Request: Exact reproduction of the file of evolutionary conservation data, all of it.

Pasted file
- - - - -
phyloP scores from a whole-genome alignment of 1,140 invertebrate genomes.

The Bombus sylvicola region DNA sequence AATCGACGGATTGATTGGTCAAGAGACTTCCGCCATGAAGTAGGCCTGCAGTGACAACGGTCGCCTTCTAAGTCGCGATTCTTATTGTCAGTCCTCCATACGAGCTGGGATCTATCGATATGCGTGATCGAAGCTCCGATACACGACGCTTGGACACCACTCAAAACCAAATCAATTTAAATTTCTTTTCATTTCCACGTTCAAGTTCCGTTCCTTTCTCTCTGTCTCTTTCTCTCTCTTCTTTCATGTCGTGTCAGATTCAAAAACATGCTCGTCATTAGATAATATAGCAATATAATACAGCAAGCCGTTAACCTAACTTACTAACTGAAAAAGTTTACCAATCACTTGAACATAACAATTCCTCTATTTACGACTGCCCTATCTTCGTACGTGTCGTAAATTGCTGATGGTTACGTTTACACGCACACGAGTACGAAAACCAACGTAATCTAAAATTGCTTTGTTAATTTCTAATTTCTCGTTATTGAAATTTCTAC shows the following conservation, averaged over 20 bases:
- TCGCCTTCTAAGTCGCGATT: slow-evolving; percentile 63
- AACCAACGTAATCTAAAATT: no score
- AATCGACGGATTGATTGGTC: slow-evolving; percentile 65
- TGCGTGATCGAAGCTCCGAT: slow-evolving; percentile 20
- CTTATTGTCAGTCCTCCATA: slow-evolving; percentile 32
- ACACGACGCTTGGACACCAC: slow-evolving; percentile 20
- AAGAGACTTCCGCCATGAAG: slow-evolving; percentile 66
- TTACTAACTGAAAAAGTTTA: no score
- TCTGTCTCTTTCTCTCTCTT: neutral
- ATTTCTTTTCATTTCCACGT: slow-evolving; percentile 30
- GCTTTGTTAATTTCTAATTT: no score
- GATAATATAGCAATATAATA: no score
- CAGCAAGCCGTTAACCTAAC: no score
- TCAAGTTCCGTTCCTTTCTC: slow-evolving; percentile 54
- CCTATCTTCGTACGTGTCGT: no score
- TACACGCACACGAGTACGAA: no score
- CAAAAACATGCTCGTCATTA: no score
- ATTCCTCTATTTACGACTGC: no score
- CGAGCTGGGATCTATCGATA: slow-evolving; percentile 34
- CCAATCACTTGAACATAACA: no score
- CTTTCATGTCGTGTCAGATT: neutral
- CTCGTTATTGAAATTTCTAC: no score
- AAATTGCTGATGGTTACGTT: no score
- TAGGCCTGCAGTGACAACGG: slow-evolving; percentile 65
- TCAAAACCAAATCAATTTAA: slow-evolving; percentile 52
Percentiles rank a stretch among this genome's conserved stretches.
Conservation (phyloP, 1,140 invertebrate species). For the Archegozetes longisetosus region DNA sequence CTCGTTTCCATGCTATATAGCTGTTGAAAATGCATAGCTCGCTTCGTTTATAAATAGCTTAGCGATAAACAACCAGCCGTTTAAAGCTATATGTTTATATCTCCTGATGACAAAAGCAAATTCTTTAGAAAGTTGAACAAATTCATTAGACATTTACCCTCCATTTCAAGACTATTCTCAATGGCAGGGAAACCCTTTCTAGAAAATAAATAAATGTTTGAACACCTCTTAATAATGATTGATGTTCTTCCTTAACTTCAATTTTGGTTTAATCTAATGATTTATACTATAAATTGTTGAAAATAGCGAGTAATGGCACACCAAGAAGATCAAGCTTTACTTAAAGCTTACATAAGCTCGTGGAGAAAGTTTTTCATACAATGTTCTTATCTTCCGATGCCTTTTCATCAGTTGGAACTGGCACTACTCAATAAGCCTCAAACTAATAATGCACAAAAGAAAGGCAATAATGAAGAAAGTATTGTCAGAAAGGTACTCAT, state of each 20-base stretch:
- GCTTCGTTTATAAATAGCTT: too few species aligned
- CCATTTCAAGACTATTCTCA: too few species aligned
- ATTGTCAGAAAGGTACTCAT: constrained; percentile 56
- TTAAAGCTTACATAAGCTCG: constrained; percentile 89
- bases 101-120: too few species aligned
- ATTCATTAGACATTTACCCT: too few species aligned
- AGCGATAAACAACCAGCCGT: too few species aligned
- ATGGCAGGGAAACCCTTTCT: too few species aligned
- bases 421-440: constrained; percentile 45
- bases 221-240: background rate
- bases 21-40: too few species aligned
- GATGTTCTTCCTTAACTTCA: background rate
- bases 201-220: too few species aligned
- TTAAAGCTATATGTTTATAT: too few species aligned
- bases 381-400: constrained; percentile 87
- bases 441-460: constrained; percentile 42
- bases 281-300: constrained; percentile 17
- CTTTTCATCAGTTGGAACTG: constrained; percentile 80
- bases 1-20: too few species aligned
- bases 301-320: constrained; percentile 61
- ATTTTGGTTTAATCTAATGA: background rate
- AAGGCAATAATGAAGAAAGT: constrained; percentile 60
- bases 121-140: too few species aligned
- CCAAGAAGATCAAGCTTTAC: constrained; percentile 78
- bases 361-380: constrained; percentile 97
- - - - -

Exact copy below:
phyloP scores from a whole-genome alignment of 1,140 invertebrate genomes.

The Bombus sylvicola region DNA sequence AATCGACGGATTGATTGGTCAAGAGACTTCCGCCATGAAGTAGGCCTGCAGTGACAACGGTCGCCTTCTAAGTCGCGATTCTTATTGTCAGTCCTCCATACGAGCTGGGATCTATCGATATGCGTGATCGAAGCTCCGATACACGACGCTTGGACACCACTCAAAACCAAATCAATTTAAATTTCTTTTCATTTCCACGTTCAAGTTCCGTTCCTTTCTCTCTGTCTCTTTCTCTCTCTTCTTTCATGTCGTGTCAGATTCAAAAACATGCTCGTCATTAGATAATATAGCAATATAATACAGCAAGCCGTTAACCTAACTTACTAACTGAAAAAGTTTACCAATCACTTGAACATAACAATTCCTCTATTTACGACTGCCCTATCTTCGTACGTGTCGTAAATTGCTGATGGTTACGTTTACACGCACACGAGTACGAAAACCAACGTAATCTAAAATTGCTTTGTTAATTTCTAATTTCTCGTTATTGAAATTTCTAC shows the following conservation, averaged over 20 bases:
- TCGCCTTCTAAGTCGCGATT: slow-evolving; percentile 63
- AACCAACGTAATCTAAAATT: no score
- AATCGACGGATTGATTGGTC: slow-evolving; percentile 65
- TGCGTGATCGAAGCTCCGAT: slow-evolving; percentile 20
- CTTATTGTCAGTCCTCCATA: slow-evolving; percentile 32
- ACACGACGCTTGGACACCAC: slow-evolving; percentile 20
- AAGAGACTTCCGCCATGAAG: slow-evolving; percentile 66
- TTACTAACTGAAAAAGTTTA: no score
- TCTGTCTCTTTCTCTCTCTT: neutral
- ATTTCTTTTCATTTCCACGT: slow-evolving; percentile 30
- GCTTTGTTAATTTCTAATTT: no score
- GATAATATAGCAATATAATA: no score
- CAGCAAGCCGTTAACCTAAC: no score
- TCAAGTTCCGTTCCTTTCTC: slow-evolving; percentile 54
- CCTATCTTCGTACGTGTCGT: no score
- TACACGCACACGAGTACGAA: no score
- CAAAAACATGCTCGTCATTA: no score
- ATTCCTCTATTTACGACTGC: no score
- CGAGCTGGGATCTATCGATA: slow-evolving; percentile 34
- CCAATCACTTGAACATAACA: no score
- CTTTCATGTCGTGTCAGATT: neutral
- CTCGTTATTGAAATTTCTAC: no score
- AAATTGCTGATGGTTACGTT: no score
- TAGGCCTGCAGTGACAACGG: slow-evolving; percentile 65
- TCAAAACCAAATCAATTTAA: slow-evolving; percentile 52
Percentiles rank a stretch among this genome's conserved stretches.
Conservation (phyloP, 1,140 invertebrate species). For the Archegozetes longisetosus region DNA sequence CTCGTTTCCATGCTATATAGCTGTTGAAAATGCATAGCTCGCTTCGTTTATAAATAGCTTAGCGATAAACAACCAGCCGTTTAAAGCTATATGTTTATATCTCCTGATGACAAAAGCAAATTCTTTAGAAAGTTGAACAAATTCATTAGACATTTACCCTCCATTTCAAGACTATTCTCAATGGCAGGGAAACCCTTTCTAGAAAATAAATAAATGTTTGAACACCTCTTAATAATGATTGATGTTCTTCCTTAACTTCAATTTTGGTTTAATCTAATGATTTATACTATAAATTGTTGAAAATAGCGAGTAATGGCACACCAAGAAGATCAAGCTTTACTTAAAGCTTACATAAGCTCGTGGAGAAAGTTTTTCATACAATGTTCTTATCTTCCGATGCCTTTTCATCAGTTGGAACTGGCACTACTCAATAAGCCTCAAACTAATAATGCACAAAAGAAAGGCAATAATGAAGAAAGTATTGTCAGAAAGGTACTCAT, state of each 20-base stretch:
- GCTTCGTTTATAAATAGCTT: too few species aligned
- CCATTTCAAGACTATTCTCA: too few species aligned
- ATTGTCAGAAAGGTACTCAT: constrained; percentile 56
- TTAAAGCTTACATAAGCTCG: constrained; percentile 89
- bases 101-120: too few species aligned
- ATTCATTAGACATTTACCCT: too few species aligned
- AGCGATAAACAACCAGCCGT: too few species aligned
- ATGGCAGGGAAACCCTTTCT: too few species aligned
- bases 421-440: constrained; percentile 45
- bases 221-240: background rate
- bases 21-40: too few species aligned
- GATGTTCTTCCTTAACTTCA: background rate
- bases 201-220: too few species aligned
- TTAAAGCTATATGTTTATAT: too few species aligned
- bases 381-400: constrained; percentile 87
- bases 441-460: constrained; percentile 42
- bases 281-300: constrained; percentile 17
- CTTTTCATCAGTTGGAACTG: constrained; percentile 80
- bases 1-20: too few species aligned
- bases 301-320: constrained; percentile 61
- ATTTTGGTTTAATCTAATGA: background rate
- AAGGCAATAATGAAGAAAGT: constrained; percentile 60
- bases 121-140: too few species aligned
- CCAAGAAGATCAAGCTTTAC: constrained; percentile 78
- bases 361-380: constrained; percentile 97